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Do Not Judge a Book (Solely) by Its Cover: An Overview and Some Reflections about Origins of Religion, Cognition and Culture

Issue: Vol 1 No. 2 (2014)

Journal: Journal of Cognitive Historiography

Subject Areas: Ancient History Cognitive Studies Archaeology

DOI: 10.1558/jch.v1i2.21567


When dealing with the “origins” of all things religious the major risk to avoid is the naïve building of a just-so storytelling similar to the dismantled passe-partout once labelled homo religiosus (Smith 1982). Historically, religious studies and classical anthropology have been most vulnerable to a twofold fallacy, i.e. the narrative form of explanation and the (originally theological) ambition to know the ultimate point of departure of things, as if it were the epicentre of absolute (transcendent) meaning (Stoczkowski 2002). Even after Darwin’s watershed work, these two themes have thriven. Do cognitive scholars successfully escape these old traps today and make treasure of Darwin’s lesson when treating the “origins” of culture and religion?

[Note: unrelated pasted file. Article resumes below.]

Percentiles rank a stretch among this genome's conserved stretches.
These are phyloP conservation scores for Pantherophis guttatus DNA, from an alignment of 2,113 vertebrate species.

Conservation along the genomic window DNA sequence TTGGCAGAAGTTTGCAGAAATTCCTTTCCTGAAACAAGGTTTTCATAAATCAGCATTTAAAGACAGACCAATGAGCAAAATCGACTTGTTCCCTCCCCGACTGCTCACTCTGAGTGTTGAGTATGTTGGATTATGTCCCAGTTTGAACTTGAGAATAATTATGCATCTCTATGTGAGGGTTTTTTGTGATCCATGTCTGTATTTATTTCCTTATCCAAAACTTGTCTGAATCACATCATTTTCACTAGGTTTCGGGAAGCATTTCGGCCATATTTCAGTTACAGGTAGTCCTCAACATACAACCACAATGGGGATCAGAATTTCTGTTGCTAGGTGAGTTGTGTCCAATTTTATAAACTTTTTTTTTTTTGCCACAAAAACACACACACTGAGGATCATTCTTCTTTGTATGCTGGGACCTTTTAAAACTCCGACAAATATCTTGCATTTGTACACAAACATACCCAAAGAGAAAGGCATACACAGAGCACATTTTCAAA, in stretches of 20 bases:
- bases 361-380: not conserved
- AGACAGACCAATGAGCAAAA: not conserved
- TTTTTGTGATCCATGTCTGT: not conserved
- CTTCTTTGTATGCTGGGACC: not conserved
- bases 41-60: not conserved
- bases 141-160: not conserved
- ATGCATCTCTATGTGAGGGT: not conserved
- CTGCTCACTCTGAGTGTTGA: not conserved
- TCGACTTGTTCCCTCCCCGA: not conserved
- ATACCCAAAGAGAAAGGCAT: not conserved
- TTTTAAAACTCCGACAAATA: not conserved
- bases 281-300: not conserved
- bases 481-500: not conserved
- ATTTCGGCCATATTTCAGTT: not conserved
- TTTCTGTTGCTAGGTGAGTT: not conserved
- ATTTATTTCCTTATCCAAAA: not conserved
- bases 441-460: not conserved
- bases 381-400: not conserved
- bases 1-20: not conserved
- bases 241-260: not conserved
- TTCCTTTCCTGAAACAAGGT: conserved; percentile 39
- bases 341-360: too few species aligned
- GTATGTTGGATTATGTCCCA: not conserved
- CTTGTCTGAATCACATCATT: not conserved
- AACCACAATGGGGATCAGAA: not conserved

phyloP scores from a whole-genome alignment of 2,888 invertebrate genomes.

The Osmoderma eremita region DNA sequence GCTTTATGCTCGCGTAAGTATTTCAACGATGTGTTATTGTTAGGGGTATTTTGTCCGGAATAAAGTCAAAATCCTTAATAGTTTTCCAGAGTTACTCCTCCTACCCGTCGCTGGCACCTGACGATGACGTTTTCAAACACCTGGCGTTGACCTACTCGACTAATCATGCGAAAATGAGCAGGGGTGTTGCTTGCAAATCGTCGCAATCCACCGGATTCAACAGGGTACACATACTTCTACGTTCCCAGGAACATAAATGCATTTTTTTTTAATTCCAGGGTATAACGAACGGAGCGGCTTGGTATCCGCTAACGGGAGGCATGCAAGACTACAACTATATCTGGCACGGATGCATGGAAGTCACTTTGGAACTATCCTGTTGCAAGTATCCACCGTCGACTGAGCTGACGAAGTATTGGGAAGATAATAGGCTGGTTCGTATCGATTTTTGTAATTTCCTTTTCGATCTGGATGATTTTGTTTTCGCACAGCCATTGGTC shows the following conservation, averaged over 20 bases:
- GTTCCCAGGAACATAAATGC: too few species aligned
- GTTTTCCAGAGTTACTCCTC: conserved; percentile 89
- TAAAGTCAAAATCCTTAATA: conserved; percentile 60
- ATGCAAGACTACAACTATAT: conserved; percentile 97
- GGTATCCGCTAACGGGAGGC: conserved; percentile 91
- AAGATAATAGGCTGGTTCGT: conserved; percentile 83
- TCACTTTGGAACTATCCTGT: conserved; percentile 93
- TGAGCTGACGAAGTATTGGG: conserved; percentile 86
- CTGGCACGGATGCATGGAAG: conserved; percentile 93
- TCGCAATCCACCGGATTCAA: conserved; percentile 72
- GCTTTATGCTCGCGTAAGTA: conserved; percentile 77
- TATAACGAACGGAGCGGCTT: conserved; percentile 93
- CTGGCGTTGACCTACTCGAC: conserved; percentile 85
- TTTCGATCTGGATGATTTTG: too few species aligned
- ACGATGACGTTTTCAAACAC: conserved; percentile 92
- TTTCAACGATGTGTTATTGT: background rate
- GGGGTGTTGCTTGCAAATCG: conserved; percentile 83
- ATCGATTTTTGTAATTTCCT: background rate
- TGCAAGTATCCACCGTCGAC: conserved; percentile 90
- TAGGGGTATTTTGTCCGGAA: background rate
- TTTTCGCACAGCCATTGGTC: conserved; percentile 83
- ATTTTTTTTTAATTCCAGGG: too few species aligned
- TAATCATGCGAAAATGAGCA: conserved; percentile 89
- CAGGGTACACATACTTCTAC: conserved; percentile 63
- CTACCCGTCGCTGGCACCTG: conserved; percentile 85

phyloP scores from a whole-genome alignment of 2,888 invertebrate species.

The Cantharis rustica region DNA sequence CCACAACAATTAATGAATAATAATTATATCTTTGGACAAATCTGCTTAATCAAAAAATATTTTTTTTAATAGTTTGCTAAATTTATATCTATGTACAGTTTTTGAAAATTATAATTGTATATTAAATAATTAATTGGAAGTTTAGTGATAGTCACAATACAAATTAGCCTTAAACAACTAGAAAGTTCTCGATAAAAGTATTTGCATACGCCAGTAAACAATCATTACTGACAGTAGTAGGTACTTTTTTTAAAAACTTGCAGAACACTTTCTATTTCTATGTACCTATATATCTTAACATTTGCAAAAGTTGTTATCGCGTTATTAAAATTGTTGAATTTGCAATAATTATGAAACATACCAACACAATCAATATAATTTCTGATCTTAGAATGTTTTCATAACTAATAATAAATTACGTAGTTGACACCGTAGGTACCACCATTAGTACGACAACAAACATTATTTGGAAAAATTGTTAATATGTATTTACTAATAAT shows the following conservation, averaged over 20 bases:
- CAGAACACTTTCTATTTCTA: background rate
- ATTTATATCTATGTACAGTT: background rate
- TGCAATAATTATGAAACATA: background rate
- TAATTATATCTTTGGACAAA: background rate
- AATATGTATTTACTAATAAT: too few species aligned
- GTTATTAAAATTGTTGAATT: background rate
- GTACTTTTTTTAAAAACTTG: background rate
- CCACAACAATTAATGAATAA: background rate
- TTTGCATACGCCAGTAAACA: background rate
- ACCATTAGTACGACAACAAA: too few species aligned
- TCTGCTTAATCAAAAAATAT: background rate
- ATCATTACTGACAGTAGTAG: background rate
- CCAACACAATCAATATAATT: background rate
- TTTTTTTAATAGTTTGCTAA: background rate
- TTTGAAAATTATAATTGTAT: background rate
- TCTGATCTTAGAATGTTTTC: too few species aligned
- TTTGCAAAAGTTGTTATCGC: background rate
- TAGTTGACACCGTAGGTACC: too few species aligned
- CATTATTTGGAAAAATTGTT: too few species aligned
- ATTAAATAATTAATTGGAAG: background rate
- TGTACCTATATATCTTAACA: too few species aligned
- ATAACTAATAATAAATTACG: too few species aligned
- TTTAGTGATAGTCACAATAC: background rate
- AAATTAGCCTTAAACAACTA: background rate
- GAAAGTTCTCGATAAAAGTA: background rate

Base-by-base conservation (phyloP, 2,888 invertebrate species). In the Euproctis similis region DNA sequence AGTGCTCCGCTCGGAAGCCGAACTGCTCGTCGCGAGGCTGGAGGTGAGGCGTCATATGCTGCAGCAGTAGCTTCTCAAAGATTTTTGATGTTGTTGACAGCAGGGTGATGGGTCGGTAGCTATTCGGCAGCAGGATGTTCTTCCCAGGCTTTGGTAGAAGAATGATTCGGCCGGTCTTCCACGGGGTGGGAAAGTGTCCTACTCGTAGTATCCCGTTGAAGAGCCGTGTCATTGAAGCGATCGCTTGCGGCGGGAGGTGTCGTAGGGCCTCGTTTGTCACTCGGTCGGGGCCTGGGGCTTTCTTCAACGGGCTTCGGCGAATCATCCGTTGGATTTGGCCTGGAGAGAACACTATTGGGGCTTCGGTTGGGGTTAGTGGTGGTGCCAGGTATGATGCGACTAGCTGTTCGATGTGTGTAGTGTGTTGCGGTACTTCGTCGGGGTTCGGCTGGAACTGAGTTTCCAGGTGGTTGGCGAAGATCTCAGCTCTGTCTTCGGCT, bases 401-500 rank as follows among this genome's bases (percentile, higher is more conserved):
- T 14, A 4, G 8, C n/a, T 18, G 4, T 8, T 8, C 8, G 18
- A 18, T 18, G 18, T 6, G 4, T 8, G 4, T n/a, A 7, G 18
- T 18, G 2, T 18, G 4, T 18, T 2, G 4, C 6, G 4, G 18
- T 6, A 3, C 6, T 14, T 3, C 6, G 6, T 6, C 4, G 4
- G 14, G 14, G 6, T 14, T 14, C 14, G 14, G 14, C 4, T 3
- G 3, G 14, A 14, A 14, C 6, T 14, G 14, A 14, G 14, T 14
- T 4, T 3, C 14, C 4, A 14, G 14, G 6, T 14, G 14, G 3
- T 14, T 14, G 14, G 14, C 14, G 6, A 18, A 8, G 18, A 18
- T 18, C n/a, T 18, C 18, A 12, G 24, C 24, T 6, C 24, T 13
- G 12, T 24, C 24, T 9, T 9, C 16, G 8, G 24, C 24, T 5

The aim of this paper is to critically review the cover and contents of a new book devoted to the Origins of Religion, Cognition and Culture (Geertz 2013), in order to briefly assess the question at stake.

Author: Leonardo Ambasciano

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